Questionably effective hangover remedies

As a follow-up to yesterday's blog hailing the famous and the schnockered, we present our very favorite hangover cures that almost certainly don't work and you should by no means attempt. This one goes out to Saint Bibiana -- pictured at left -- Catholicism's patron saint of the hangover. Legend has it that after she was scourged to death by the Romans, headache-curing herbs grew in a garden near her grave. (Tomorrow, look for our top twenty favorite celebrities who met their end by being scourged to death. Yeesh!) In any case, if praying to patron saints ain't your thing, you might try:

eating fried canaries, as Bibiana's Roman scourgers did.
"¢ Sticking 13 pins in the cork of the bottle that did you in, as is custom in Haiti.
"¢ Slurping down a sheep's eye pickled in tomato juice, a cure which hails from Outer Mongolia.
"¢ Rubbing a lemon under your drinking arm, Puerto-Rican style.
"¢ Taking a horrible shower that oscillates between extremely hot and cold water, as seen in The Princess Bride.
"¢ Eating canned asparagus before going to bed, which only has two negative side affects: 1) it makes your pee smell funny, and 2) it acts as a diuretic, and thus exacerbates the dehydration that hangover sufferers experience.
"¢ Eating whole jalapenos, which if nothing else will distract you from the pain in your head while you concentrate on the pain in your mouth.
"¢ Having sex, which purportedly releases enough endorphins into the system to dull the effects of a painful hangover. (Also, sweating can help purge alcohol from your body.) Note: this remedy does not work pre-emptively.
"¢ Drinking what's known as a "prairie oyster": two raw eggs mixed with pepper, Tabasco sauce and gin.

If none of that works, there is one sure-fire cure: not drinking.

The Secret World War II History Hidden in London's Fences

In South London, the remains of the UK’s World War II history are visible in an unlikely place—one that you might pass by regularly and never take a second look at. In a significant number of housing estates, the fences around the perimeter are actually upcycled medical stretchers from the war, as the design podcast 99% Invisible reports.

During the Blitz of 1940 and 1941, the UK’s Air Raid Precautions department worked to protect civilians from the bombings. The organization built 60,000 steel stretchers to carry injured people during attacks. The metal structures were designed to be easy to disinfect in case of a gas attack, but that design ended up making them perfect for reuse after the war.

Many London housing developments at the time had to remove their fences so that the metal could be used in the war effort, and once the war was over, they were looking to replace them. The London County Council came up with a solution that would benefit everyone: They repurposed the excess stretchers that the city no longer needed into residential railings.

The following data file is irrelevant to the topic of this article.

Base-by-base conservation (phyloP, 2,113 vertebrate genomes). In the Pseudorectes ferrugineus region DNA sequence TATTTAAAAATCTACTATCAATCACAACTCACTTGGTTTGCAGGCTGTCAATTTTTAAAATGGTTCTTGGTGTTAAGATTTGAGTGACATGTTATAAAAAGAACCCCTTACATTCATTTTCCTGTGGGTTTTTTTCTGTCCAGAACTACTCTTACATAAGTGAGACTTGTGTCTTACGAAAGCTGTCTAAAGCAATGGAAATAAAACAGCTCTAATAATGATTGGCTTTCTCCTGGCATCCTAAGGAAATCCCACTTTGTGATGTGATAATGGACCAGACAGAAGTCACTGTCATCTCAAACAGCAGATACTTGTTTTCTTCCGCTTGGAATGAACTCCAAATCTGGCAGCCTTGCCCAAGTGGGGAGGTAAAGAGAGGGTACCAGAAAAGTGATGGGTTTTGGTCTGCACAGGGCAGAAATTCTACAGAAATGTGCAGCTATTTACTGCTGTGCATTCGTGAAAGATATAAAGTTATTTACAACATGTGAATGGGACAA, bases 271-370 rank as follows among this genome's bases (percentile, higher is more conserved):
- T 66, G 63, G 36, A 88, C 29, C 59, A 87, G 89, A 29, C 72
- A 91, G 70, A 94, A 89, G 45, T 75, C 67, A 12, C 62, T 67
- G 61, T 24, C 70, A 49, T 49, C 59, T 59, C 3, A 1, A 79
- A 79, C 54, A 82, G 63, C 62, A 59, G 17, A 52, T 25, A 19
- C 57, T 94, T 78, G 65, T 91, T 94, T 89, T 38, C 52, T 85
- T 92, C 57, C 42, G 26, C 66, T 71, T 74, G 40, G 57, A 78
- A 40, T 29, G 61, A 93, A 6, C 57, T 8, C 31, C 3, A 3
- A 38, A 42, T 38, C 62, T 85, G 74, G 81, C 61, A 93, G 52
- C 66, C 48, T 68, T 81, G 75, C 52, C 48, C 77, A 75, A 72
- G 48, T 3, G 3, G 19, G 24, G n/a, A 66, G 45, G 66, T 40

You can tell a stretcher railing from a regular fence because of the curves in the poles at the top and bottom of the fence. They’re hand-holds, designed to make it easier to carry it.

Unfortunately, decades of being exposed to the elements have left some of these historic artifacts in poor shape, and some housing estates have removed them due to high levels of degradation. The Stretcher Railing Society is currently working to preserve these heritage pieces of London infrastructure.

As of right now, though, there are plenty of stretchers you can still find on the streets. If you're in the London area, this handy Google map shows where you can find the historic fencing.

[h/t 99% Invisible]

Custom-Design the Ugly Christmas Sweater of Your Dreams (or Nightmares)

For those of you aspiring to be the worst dressed person at your family's holiday dinner, sells—you guessed it—ugly Christmas sweaters to seasonal revelers possessing a sense of irony. But the Michigan-based online retailer has elevated kitsch to new heights by offering a create-your-own-sweater tool on its website.

Simply visit the site's homepage, and click on the Sweater Customizer link. There, you'll be provided with a basic sweater template, which you can decorate with festive snowflakes, reindeer, and other designs in five different colors. If you're feeling really creative, you can even upload photos, logos, hand-drawn pictures, and/or text. After you approve and purchase a mock-up of the final design, you can purchase the final result (prices start at under $70). But you'd better act quickly: due to high demand, orders will take about two weeks plus shipping time to arrive.


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